The New Philosophy Vol 117 No 3-4, July-December 2014
We are delighted to have Dr. Devin Zuber, M.A., M.Phil. serve as Guest Editor for this issue. Dr. Zuber is Assistant Professor for American Studies, Literature, and Swedenborgian Studies at the Graduate Theological Union in Berkeley, California. He is a graduate of Bryn Athyn College (B.A., 2000). The articles included here are papers of students in his spring 2013 course on “Swedenborg and History.” As a matter of record for the Swedenborg Scientific Association we include in this issue the Treasurer’s Report for 2013. As there was no Annual Meeting in the traditional sense in 2014, no transactions are included.
The Graduate Theological Union (GTU) in Berkeley, California, was formed in 1962 as an ecumenical consortium for religious and theologicaleducation, part of a larger groundswell of interdenominational goodwill that included the liberalizing policies of the second VaticanCouncil (or “Vatican II”). Today the GTU is not only a leader in interdenominational divinity programs, but remains a pioneer of interreligiousgraduate education, with centers and programs for Jewish Studies, Buddhism, and Islamic Studies, in addition to its eight Protestant and Catholic-affiliated seminaries and theological institutions. Since 2002, the Swedenborgian House of Studies, formerly the Swedenborg School of Religion in Andover, Massachusetts, has resided at the Pacific School of Religion—one of the founding Protestant members of the GTU consortium—and has contributed distinctly Swedenborgian courses and theologyinto the broader GTU curricula over the last decade.
Promotional Material: In a book that will interest Swedenborgians and Kantians—but also those who are concerned with Schopenhauer and metaphysics generally—Gottlieb Florschütz has given us a careful tracing ofthe Sage of Königsberg’s changing attitude toward the famous Seer of the North.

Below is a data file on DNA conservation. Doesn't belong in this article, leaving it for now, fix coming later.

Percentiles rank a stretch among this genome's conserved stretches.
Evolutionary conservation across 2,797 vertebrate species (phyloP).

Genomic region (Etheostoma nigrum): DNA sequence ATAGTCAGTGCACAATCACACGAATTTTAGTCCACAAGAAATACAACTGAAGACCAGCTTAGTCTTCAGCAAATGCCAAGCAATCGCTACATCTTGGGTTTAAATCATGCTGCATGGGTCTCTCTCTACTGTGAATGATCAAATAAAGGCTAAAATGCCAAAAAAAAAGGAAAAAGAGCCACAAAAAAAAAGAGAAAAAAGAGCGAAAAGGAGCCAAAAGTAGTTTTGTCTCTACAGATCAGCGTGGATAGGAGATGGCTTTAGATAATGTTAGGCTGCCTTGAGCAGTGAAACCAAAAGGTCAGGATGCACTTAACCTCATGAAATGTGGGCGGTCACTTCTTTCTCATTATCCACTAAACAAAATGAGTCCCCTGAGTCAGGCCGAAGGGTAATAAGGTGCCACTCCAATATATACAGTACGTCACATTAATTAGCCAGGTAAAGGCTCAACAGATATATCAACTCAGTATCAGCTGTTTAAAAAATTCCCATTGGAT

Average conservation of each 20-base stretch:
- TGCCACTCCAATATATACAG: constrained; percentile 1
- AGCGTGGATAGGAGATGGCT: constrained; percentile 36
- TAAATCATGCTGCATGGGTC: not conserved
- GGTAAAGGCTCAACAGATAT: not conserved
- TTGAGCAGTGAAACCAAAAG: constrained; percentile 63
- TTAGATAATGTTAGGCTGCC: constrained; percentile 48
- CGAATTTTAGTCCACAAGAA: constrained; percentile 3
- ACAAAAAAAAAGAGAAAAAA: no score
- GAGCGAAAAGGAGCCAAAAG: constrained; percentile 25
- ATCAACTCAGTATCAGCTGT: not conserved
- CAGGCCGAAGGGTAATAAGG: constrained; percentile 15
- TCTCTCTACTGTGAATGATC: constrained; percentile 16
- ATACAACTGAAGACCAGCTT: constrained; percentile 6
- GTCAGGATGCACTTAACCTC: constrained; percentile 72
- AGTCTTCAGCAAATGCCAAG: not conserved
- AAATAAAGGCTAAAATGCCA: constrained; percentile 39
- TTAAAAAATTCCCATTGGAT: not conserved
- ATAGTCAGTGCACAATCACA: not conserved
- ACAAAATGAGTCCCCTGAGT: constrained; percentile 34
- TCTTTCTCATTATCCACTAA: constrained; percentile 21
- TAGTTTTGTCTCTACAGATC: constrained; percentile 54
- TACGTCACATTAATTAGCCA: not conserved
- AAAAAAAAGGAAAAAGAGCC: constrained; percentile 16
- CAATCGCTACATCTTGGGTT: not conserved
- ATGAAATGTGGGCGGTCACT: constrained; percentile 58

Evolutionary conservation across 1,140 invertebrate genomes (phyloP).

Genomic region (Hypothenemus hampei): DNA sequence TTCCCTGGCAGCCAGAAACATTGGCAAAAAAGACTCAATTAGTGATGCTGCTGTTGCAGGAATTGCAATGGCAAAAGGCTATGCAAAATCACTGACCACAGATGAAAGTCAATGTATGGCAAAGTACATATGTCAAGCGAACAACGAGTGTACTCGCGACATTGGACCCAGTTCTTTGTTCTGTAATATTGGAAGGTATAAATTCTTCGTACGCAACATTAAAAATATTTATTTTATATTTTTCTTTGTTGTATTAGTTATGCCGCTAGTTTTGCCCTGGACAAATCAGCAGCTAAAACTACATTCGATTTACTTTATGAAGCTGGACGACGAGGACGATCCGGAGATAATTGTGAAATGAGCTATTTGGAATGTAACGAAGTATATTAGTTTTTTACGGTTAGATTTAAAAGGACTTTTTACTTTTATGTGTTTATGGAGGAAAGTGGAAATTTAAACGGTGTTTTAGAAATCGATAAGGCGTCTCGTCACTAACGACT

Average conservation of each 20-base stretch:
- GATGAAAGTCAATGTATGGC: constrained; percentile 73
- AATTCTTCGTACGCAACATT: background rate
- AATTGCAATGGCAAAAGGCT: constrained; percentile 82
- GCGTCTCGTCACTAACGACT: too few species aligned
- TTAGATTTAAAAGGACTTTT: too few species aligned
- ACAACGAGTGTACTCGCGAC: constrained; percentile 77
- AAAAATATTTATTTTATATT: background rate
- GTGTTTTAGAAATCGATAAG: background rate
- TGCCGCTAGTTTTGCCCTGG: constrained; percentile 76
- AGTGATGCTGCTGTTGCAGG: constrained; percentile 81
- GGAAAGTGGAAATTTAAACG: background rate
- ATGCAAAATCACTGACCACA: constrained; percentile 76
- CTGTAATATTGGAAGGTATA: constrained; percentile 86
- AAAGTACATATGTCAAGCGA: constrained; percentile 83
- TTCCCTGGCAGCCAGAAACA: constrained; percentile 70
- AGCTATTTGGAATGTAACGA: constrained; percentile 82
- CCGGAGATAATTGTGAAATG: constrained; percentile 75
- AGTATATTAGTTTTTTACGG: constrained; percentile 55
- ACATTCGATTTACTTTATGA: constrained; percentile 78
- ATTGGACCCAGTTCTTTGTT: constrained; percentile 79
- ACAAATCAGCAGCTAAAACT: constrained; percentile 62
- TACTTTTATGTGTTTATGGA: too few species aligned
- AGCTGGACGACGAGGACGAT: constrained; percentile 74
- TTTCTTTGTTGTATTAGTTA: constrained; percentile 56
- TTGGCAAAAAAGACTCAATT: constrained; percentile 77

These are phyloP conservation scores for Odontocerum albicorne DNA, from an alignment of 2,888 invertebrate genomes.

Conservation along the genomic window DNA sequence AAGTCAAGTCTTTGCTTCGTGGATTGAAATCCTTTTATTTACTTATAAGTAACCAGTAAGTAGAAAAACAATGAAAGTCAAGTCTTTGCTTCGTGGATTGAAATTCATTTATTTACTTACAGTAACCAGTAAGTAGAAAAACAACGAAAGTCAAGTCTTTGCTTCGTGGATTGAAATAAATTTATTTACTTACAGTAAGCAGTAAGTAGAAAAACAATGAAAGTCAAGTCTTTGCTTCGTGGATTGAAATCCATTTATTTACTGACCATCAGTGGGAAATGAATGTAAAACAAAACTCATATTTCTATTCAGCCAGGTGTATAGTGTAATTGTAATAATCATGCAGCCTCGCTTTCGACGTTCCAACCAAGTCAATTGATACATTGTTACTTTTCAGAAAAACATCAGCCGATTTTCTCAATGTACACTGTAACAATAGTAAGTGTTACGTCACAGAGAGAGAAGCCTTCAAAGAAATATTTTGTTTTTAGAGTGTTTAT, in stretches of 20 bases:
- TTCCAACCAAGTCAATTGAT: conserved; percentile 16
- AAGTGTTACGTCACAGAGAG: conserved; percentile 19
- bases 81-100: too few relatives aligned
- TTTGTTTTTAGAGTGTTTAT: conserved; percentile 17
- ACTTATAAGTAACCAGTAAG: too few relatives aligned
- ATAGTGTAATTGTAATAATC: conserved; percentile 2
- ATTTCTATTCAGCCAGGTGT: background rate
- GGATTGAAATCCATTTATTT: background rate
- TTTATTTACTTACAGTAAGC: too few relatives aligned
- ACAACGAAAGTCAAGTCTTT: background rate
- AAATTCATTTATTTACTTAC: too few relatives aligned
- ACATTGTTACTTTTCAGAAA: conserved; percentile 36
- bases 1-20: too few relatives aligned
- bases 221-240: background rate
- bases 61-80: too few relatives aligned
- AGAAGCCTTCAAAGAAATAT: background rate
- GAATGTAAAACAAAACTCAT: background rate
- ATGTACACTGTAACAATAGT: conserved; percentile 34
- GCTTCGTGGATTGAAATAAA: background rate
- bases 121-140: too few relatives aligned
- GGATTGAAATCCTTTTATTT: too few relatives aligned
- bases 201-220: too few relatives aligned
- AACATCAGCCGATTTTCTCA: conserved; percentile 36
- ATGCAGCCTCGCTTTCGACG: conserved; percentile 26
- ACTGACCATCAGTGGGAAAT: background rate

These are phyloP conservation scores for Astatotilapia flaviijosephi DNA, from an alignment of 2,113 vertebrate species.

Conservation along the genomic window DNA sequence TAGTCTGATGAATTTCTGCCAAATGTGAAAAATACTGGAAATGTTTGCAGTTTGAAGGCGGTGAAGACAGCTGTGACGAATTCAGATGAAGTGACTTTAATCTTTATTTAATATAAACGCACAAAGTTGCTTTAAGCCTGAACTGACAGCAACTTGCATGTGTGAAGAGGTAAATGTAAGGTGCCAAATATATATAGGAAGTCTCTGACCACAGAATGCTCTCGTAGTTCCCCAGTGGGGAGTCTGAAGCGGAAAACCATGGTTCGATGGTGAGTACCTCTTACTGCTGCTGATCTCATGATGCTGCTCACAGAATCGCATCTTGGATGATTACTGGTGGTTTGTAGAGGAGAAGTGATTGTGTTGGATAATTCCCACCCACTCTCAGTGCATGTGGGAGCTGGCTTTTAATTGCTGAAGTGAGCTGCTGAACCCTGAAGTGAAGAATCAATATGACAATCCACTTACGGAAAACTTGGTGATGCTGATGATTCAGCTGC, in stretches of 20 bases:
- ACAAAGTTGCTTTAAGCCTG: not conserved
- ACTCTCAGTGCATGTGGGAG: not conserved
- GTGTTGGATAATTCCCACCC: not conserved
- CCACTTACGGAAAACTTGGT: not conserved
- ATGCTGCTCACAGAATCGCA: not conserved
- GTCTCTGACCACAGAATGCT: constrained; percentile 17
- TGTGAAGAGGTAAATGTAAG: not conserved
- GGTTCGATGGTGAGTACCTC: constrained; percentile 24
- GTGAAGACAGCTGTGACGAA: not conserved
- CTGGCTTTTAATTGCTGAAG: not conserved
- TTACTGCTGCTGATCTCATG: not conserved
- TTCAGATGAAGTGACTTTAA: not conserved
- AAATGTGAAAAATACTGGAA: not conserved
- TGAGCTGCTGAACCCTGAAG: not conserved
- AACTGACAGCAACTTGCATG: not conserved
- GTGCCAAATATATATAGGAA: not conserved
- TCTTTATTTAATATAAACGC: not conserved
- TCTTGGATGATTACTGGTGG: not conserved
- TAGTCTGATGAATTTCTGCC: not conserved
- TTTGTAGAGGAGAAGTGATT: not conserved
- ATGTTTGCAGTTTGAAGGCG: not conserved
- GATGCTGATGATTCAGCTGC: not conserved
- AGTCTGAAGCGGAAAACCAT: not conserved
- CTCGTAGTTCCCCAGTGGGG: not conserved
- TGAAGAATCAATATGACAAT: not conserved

Though Emanuel Swedenborg (1688–1772) and ‘Ala’ ad-dawla as-Simnani (1261–1336) lived in very different times and contexts, a close reader may observe many striking similarities present in their exegetical works on the Bible and the Qur’an. While a more thorough comparison of the two mystics’ ideas would undoubtedly prove valuable, such an endeavor would require extensive analysis, which falls beyond the scope of the present paper. As such, I will confine the present study to a comparison of Swedenborg’s exegesis of Genesis 1:1–2:3, in which he describes the stages of spiritual regeneration, with Simnani’s conception of seven spiritual stages, each of which corresponds with one of the Qur’anic prophets.
Emanuel Swedenborg is known for his significant contributions to both the natural sciences and theology. In 1744, at age 56, Swedenborg experienced a religious crisis causing him to lay aside his science career and devote himself to theology and to becoming a “humble servant of the Lord Jesus Christ.” His extensive religious writings posthumously inspired some of his readers to create their own sect, which is today a small worldwide church. Though Swedenborg’s life is often split into two distinct scientific and theological periods, his early ekphrastic poems “In Fabros qvi majors ferri massas formant” (“on the smiths that form large masses of iron”) and “In Fodinam Fhalunensem” (“On the mine in Falun”) reveals interdependence between his science and theology. The purposeof this essay is to highlight the important role that poetry played for Swedenborg as a medium which could communicate about the intersections of science and theology.
Wassily Kandinsky’s groundbreaking book, "Concerning the Spiritual in Art", appeared in December 1911, and has come to be considered perhaps the most influential art theoretical book of the twentieth century. In it, Kandinsky lays out his belief that art, especially abstract painting, can counteract the degenerative effects of contemporary materialist society and help usher in the coming “epoch of the Great Spiritual.” By movingaway from recognizable imagery of the visible world, and relying solely on color and non-representational form, he believed, painters could access and express the invisible realities behind our everyday experience of the world, thus acting as vanguard for the rest of humanity as it evolved toward a higher state of consciousness.